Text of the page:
Saturday, June 7, 2014

Bay's End by Edward Lorn

This book could be shelved under horror or thriller/suspense. I'd lean more toward the thriller side of things, if it were my job to categorize it. However, if I were the librarian recommending this thing, I'd make sure people knew that this is at its core a coming of age story. I'd also let folks know that the first half is told at a pretty leisurely pace, which perfectly matches the mood of two young boys getting to know each other in an endless summer of nothing to do. It's not until around the 50% mark or so that you begin to realize the author's been sneakily setting up all the dominoes that go tumbling down in the last third of the book. This story transforms smoothly from a funny, almost bittersweet, story of childhood's end into a tense thriller. Nicely done.

I'm not one for framing mechanisms in stories, but Lorn puts the one he's constructed here to good effect. It serves the purpose of creating tension through dramatic irony. It breaks up the action a bit here and there, too. But, as a whole, I could have done without it.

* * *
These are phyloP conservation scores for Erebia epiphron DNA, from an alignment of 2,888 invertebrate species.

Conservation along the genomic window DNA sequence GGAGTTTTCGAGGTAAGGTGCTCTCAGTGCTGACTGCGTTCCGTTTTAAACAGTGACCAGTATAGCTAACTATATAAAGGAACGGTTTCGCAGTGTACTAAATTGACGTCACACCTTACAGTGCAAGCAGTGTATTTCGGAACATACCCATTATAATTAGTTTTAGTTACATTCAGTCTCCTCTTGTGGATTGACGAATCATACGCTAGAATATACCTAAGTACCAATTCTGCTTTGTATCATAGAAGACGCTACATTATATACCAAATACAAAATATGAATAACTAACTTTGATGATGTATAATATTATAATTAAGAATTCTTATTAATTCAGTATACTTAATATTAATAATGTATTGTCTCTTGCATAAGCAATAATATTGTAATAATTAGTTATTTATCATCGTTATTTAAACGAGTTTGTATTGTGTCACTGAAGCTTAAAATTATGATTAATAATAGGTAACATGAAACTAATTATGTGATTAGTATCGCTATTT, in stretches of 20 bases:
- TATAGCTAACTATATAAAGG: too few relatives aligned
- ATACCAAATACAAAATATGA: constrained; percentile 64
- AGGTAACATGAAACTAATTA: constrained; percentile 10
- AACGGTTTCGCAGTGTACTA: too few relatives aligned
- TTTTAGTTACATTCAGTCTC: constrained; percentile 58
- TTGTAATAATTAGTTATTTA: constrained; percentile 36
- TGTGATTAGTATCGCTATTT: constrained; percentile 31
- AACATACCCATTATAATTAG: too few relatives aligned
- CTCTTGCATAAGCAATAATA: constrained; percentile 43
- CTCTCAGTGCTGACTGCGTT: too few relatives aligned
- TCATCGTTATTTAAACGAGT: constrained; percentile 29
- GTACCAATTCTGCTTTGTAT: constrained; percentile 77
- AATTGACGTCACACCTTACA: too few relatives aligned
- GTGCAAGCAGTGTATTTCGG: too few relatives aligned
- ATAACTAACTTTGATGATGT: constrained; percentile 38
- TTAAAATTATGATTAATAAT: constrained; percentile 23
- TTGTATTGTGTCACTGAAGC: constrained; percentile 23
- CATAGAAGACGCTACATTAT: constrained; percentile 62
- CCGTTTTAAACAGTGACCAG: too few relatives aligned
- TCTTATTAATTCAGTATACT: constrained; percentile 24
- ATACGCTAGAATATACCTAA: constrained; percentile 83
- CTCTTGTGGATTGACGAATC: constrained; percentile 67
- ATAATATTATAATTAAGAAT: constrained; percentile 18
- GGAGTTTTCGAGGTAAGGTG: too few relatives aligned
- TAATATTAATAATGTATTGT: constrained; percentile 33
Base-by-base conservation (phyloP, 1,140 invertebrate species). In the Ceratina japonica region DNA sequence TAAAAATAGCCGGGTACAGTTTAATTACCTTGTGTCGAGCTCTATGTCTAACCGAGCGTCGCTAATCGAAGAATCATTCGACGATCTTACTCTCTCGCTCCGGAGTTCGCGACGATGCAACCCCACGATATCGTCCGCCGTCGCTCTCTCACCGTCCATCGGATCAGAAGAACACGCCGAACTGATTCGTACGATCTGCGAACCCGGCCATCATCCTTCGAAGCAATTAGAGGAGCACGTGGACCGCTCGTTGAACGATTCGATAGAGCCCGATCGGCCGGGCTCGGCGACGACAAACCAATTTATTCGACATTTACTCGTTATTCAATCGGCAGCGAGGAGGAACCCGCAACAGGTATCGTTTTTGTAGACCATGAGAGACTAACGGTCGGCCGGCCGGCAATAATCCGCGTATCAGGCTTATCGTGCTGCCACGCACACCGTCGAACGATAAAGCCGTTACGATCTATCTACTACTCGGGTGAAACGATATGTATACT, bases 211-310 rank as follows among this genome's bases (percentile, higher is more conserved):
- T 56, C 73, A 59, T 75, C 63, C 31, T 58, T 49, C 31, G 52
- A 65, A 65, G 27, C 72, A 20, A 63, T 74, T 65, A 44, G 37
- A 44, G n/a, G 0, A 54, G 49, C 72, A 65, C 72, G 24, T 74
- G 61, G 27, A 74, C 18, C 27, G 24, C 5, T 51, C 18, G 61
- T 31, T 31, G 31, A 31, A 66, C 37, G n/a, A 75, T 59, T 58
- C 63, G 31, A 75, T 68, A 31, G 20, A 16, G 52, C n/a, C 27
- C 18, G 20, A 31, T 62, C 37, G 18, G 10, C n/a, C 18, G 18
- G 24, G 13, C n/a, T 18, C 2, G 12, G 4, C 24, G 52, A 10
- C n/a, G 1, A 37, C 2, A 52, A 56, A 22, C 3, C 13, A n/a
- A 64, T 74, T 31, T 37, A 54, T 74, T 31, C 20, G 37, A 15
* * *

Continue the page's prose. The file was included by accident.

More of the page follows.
I'm also not a fan of villains explaining their motivations and filling in all the holes in the story just before they are about to (unsuccessfully) kill the heroes. This happens twice in this book! Even though I'm not a fan of this trope, I don't despise it, and I understand why it happens in stories. If I truly hated every story that contained the 'villain explains' gag, I wouldn't like anything ever. I'm just saying I like it better when the author finds a different, better way.

It wasn't my intent to end this review on a sour note. This truly is a touching story and an exciting thriller. Pick it up. If you're so inclined, you can grab a copy for free from Amazon.

I'd recommend you do so.

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